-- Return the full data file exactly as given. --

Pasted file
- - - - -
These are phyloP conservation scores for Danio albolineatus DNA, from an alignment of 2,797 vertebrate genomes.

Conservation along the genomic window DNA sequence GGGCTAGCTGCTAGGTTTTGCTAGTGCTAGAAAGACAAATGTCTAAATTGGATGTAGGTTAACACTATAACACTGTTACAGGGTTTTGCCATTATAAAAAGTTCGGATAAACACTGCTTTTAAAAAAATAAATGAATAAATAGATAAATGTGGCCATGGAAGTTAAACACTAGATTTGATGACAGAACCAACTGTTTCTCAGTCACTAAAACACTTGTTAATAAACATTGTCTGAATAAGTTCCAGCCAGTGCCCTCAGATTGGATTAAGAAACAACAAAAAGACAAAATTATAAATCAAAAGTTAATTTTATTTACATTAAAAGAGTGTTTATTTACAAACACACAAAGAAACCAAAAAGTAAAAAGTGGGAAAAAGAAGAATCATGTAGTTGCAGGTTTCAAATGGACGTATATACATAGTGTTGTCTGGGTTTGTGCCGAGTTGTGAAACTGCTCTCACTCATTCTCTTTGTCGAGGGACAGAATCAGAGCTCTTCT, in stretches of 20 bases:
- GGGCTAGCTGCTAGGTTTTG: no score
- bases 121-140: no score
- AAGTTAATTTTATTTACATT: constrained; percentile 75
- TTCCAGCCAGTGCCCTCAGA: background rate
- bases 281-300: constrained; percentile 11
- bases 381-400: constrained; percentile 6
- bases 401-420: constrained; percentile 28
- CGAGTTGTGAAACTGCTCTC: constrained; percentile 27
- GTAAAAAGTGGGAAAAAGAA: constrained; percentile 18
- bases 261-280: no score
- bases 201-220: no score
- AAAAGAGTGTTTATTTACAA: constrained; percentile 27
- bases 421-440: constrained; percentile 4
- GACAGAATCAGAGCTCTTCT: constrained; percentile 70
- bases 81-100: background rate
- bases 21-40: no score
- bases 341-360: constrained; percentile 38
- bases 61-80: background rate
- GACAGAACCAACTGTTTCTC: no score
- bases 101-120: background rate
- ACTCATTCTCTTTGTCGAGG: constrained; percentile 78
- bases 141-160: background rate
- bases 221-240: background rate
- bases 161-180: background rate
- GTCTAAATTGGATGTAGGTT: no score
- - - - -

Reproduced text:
These are phyloP conservation scores for Danio albolineatus DNA, from an alignment of 2,797 vertebrate genomes.

Conservation along the genomic window DNA sequence GGGCTAGCTGCTAGGTTTTGCTAGTGCTAGAAAGACAAATGTCTAAATTGGATGTAGGTTAACACTATAACACTGTTACAGGGTTTTGCCATTATAAAAAGTTCGGATAAACACTGCTTTTAAAAAAATAAATGAATAAATAGATAAATGTGGCCATGGAAGTTAAACACTAGATTTGATGACAGAACCAACTGTTTCTCAGTCACTAAAACACTTGTTAATAAACATTGTCTGAATAAGTTCCAGCCAGTGCCCTCAGATTGGATTAAGAAACAACAAAAAGACAAAATTATAAATCAAAAGTTAATTTTATTTACATTAAAAGAGTGTTTATTTACAAACACACAAAGAAACCAAAAAGTAAAAAGTGGGAAAAAGAAGAATCATGTAGTTGCAGGTTTCAAATGGACGTATATACATAGTGTTGTCTGGGTTTGTGCCGAGTTGTGAAACTGCTCTCACTCATTCTCTTTGTCGAGGGACAGAATCAGAGCTCTTCT, in stretches of 20 bases:
- GGGCTAGCTGCTAGGTTTTG: no score
- bases 121-140: no score
- AAGTTAATTTTATTTACATT: constrained; percentile 75
- TTCCAGCCAGTGCCCTCAGA: background rate
- bases 281-300: constrained; percentile 11
- bases 381-400: constrained; percentile 6
- bases 401-420: constrained; percentile 28
- CGAGTTGTGAAACTGCTCTC: constrained; percentile 27
- GTAAAAAGTGGGAAAAAGAA: constrained; percentile 18
- bases 261-280: no score
- bases 201-220: no score
- AAAAGAGTGTTTATTTACAA: constrained; percentile 27
- bases 421-440: constrained; percentile 4
- GACAGAATCAGAGCTCTTCT: constrained; percentile 70
- bases 81-100: background rate
- bases 21-40: no score
- bases 341-360: constrained; percentile 38
- bases 61-80: background rate
- GACAGAACCAACTGTTTCTC: no score
- bases 101-120: background rate
- ACTCATTCTCTTTGTCGAGG: constrained; percentile 78
- bases 141-160: background rate
- bases 221-240: background rate
- bases 161-180: background rate
- GTCTAAATTGGATGTAGGTT: no score